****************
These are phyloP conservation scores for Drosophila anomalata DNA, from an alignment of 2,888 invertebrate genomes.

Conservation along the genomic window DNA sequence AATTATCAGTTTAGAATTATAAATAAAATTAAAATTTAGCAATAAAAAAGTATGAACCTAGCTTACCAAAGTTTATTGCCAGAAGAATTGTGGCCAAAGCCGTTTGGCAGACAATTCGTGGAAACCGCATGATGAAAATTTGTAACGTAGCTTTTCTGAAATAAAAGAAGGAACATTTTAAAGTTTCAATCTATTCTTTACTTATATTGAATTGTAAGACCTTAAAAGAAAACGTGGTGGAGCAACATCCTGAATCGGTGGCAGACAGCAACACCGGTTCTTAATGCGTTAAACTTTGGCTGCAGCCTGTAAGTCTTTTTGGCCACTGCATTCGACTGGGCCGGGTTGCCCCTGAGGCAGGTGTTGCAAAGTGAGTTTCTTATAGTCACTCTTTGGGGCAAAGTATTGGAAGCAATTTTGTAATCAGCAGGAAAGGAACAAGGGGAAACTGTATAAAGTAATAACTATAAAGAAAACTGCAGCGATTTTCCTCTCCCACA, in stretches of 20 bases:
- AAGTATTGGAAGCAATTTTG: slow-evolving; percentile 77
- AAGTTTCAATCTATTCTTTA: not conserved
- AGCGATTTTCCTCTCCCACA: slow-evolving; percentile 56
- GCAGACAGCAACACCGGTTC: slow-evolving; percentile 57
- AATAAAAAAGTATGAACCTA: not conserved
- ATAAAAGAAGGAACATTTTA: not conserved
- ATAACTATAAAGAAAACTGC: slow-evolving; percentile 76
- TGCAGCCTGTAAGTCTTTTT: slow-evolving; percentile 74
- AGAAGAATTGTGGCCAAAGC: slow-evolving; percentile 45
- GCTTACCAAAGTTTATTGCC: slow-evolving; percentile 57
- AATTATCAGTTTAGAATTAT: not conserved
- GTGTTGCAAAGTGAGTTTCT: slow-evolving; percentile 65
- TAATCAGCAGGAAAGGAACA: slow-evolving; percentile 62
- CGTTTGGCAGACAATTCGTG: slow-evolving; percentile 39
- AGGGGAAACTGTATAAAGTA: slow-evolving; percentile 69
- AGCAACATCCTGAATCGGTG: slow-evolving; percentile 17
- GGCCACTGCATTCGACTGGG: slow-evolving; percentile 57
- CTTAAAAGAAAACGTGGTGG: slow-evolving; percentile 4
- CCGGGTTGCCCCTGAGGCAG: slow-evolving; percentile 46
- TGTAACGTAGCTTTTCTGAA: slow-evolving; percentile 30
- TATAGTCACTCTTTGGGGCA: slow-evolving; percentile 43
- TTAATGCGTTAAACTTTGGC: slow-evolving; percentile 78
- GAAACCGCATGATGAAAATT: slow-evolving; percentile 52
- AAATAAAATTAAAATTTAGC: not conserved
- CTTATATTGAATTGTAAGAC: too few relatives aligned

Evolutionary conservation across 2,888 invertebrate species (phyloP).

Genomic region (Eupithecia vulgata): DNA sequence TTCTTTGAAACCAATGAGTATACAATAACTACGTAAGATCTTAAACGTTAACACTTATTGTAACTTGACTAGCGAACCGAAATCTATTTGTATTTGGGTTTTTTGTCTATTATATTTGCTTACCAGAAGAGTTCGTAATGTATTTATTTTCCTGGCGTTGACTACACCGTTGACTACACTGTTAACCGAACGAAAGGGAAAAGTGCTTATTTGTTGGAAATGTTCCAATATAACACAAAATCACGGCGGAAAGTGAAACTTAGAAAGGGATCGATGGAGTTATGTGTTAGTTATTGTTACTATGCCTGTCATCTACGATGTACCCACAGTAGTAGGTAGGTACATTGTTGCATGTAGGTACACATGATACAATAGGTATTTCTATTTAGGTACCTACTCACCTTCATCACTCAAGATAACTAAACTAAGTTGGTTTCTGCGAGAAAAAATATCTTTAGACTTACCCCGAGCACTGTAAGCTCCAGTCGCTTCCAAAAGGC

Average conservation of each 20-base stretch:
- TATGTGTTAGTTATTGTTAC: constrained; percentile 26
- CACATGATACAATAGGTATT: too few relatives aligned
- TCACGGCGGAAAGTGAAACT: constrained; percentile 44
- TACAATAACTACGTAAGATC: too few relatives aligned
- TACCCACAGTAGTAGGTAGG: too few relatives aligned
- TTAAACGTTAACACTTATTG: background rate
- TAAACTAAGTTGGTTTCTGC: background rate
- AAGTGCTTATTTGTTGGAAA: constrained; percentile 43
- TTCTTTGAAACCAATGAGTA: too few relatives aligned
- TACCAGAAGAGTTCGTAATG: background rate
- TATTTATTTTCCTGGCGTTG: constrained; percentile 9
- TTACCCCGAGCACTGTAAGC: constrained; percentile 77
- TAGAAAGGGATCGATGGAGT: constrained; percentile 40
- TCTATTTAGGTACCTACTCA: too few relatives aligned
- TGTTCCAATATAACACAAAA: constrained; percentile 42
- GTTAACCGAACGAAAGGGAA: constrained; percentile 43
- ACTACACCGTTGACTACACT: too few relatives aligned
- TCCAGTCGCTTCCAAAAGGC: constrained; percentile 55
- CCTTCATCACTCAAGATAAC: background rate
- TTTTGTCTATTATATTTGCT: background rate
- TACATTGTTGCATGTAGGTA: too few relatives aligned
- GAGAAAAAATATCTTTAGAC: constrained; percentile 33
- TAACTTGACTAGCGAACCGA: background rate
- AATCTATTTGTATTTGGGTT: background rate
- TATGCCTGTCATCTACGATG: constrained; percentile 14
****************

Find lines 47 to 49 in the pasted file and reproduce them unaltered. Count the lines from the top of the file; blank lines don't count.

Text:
- ACTACACCGTTGACTACACT: too few relatives aligned
- TCCAGTCGCTTCCAAAAGGC: constrained; percentile 55
- CCTTCATCACTCAAGATAAC: background rate